The aim: get to the end of a hand-crafted level to add the character to your collection.
Even the so-called ‘easy’ levels are tough, and the swipe controls are sometimes a bit iffy. But the trippy visuals, head-bobbing audio, and varied isometric worlds peppered with devious traps will keep drawing you back.
This game flips chess on its head in brilliant fashion, by messing around with the pieces rather than the board.
During your first go at , you might examine what’s in front of you and quickly come to the conclusion you have a few too many queens. Your opponent, by contrast, will have a suspicious lack of decent pieces.
This is intentional. In Really Bad Chess, the AI’s capabilities never change, but the pieces do. As you improve, the setup shifts.
Get really good and you’ll have to take on the computer with a pile of pawns while it attacks you with as many queens as it can feasibly get away with.
For free, you also get a daily puzzle and two attempts to beat it. A $2.99/£2.89 IAP unlocks local multiplayer and removes the ads.
This game does for racing what auto-runners do for platform games. is controlled with a single finger, pressing on the screen to accelerate and releasing to brake, while your car steers automatically. The aim is to not hit the sides of the track, because that slows you down.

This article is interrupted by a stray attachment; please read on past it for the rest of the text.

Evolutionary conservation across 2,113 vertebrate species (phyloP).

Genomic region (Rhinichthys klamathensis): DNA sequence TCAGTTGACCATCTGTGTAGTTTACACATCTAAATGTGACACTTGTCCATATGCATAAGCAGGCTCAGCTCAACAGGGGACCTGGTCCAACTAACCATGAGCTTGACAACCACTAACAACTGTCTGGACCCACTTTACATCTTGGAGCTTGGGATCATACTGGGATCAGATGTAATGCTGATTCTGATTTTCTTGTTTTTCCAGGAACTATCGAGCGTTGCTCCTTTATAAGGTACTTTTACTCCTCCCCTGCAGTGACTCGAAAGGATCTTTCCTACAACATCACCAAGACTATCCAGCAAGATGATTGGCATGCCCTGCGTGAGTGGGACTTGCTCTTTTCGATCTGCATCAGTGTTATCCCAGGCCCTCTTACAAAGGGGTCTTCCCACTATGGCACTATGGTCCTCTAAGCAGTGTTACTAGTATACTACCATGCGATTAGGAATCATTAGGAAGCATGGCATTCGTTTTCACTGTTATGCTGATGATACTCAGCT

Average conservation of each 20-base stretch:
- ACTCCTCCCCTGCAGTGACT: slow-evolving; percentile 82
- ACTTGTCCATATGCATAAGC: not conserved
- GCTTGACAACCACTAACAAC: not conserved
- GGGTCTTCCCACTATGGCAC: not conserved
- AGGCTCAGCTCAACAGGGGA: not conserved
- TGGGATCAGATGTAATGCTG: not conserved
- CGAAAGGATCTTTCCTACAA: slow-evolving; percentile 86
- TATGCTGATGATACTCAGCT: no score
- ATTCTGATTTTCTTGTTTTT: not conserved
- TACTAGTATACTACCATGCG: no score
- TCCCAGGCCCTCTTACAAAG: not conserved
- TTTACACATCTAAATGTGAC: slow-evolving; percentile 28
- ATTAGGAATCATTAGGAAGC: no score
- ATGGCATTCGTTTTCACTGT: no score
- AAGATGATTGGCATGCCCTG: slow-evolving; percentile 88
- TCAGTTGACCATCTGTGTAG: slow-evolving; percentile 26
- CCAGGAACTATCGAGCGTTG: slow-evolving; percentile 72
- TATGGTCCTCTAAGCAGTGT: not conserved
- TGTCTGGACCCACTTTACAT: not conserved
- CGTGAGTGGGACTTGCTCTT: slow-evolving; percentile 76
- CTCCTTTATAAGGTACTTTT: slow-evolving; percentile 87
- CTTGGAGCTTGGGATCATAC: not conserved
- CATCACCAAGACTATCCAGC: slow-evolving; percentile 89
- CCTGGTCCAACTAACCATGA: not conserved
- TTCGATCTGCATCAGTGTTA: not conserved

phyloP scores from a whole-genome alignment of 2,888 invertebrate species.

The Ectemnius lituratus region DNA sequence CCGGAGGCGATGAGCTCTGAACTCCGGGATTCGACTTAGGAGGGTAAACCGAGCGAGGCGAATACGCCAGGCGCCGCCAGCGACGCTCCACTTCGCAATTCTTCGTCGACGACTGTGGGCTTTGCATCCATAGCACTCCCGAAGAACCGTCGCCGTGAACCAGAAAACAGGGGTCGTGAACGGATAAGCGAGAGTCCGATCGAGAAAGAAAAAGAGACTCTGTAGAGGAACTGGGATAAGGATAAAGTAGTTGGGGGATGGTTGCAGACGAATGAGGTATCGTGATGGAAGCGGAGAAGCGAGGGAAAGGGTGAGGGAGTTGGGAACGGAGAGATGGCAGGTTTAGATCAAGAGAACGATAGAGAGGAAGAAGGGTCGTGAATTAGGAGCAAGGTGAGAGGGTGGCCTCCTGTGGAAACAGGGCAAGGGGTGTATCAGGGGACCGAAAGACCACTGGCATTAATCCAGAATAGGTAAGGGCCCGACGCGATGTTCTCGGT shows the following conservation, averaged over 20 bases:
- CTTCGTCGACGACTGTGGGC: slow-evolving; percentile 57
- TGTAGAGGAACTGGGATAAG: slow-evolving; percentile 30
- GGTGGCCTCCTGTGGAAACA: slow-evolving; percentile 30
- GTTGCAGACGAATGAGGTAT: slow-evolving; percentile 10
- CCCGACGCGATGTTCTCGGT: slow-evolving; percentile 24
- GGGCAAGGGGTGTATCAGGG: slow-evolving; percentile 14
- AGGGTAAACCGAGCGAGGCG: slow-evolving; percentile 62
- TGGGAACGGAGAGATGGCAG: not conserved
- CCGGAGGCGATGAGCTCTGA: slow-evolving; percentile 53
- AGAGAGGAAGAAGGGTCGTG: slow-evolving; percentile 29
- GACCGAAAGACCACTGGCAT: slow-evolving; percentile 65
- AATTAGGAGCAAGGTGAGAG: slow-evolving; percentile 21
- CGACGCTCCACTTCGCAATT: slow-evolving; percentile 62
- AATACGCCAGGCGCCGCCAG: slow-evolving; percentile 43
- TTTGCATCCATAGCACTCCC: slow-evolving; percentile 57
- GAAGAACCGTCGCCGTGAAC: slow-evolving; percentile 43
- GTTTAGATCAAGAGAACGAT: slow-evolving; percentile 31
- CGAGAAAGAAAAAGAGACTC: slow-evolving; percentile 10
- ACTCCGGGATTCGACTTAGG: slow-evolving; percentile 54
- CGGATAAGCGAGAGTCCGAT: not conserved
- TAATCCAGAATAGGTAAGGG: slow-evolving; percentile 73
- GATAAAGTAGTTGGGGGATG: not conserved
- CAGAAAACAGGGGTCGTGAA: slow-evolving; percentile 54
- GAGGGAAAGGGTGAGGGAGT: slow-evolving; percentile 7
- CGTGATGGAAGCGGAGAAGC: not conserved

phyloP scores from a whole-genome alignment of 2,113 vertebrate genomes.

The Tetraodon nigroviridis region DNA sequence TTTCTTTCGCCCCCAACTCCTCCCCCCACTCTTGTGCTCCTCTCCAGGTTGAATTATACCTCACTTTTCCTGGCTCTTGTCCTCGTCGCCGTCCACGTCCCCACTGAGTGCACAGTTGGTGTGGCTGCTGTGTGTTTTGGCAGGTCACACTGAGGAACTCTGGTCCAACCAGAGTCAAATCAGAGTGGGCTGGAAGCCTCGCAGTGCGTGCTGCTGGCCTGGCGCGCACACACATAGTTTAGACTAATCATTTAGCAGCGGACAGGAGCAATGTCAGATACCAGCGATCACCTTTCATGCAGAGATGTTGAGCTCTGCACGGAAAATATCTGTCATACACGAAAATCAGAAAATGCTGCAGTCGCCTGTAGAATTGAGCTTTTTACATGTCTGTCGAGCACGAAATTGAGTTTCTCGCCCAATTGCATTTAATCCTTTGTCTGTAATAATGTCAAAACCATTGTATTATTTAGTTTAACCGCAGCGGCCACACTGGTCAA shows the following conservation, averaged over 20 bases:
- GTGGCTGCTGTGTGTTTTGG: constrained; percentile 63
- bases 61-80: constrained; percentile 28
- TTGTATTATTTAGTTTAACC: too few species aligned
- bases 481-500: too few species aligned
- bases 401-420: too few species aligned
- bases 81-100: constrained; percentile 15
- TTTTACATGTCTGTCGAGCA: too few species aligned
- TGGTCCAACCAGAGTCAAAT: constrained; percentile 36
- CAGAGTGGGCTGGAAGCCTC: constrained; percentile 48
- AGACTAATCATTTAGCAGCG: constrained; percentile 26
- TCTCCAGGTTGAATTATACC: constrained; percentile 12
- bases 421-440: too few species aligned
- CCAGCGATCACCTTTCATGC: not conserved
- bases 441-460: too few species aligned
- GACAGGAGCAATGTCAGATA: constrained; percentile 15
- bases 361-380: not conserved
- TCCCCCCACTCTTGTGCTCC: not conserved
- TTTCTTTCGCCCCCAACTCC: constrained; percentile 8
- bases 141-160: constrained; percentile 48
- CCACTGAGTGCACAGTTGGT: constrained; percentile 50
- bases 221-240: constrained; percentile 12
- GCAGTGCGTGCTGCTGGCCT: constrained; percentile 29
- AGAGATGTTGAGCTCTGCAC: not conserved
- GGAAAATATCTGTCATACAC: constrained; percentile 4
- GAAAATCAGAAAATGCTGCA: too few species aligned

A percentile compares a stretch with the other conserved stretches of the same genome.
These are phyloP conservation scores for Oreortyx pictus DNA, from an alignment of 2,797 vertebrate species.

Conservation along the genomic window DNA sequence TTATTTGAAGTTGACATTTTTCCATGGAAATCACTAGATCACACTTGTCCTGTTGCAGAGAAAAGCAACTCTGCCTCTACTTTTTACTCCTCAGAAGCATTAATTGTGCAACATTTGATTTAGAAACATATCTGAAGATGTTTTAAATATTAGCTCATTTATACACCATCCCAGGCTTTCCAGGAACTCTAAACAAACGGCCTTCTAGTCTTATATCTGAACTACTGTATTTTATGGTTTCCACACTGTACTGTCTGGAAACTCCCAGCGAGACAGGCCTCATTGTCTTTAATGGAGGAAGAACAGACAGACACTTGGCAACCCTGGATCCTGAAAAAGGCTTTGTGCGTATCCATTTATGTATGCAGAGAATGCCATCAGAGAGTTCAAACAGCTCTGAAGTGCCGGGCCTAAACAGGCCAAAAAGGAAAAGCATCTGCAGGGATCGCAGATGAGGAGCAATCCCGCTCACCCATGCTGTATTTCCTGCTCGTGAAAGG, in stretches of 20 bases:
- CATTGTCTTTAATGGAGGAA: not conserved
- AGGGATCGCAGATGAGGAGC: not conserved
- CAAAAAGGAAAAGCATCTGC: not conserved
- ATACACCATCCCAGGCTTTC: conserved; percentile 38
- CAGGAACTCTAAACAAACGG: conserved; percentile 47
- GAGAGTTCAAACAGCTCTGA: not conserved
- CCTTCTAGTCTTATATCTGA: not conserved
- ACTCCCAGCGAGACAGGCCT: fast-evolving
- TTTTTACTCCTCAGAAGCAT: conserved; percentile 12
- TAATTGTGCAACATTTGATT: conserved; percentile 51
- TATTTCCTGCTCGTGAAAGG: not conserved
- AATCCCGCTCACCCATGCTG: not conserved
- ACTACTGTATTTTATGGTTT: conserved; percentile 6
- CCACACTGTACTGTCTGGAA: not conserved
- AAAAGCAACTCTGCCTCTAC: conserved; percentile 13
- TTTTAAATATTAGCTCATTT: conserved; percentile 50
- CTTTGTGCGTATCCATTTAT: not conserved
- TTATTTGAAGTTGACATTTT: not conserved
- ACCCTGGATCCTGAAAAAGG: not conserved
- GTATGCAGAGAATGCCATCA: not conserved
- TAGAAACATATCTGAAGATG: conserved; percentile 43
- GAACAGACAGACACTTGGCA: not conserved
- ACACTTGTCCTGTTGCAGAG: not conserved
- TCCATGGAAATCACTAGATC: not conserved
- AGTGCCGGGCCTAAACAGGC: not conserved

Win and you move up the rankings, then playing a tougher, faster opponent. In a neat touch, said opponents are recordings of real-world attempts by other players, ranked by time.
In essence, this is a digital take on slot-racing, then, without the slots. But the mix of speed and strategy, along with a decent range of tracks, makes you forget about the simplistic controls. If anything, they become a boon, shifting the focus to learning track layouts and razor-sharp timing. Top stuff.
Initially, progress is quite swift, as you tap the screen, fling a dot around Angry Birds-style to fill a hole, and then grin when you realize you must, for instance, press a yellow disc with the rhythm of blowing up a balloon.
Later levels, though, are at times willfully – and almost gleefully – obtuse. You can get hints, paid for by watching ads, but to do so feels like admitting defeat in this minimal and clever puzzler.
In Silly Sausage: Doggy Dessert, the world’s stretchiest canine finds himself trying to worm his way through a land of cake, chocolate, ice cream, and a worrying number of spikes, saw-blades, and massive bombs.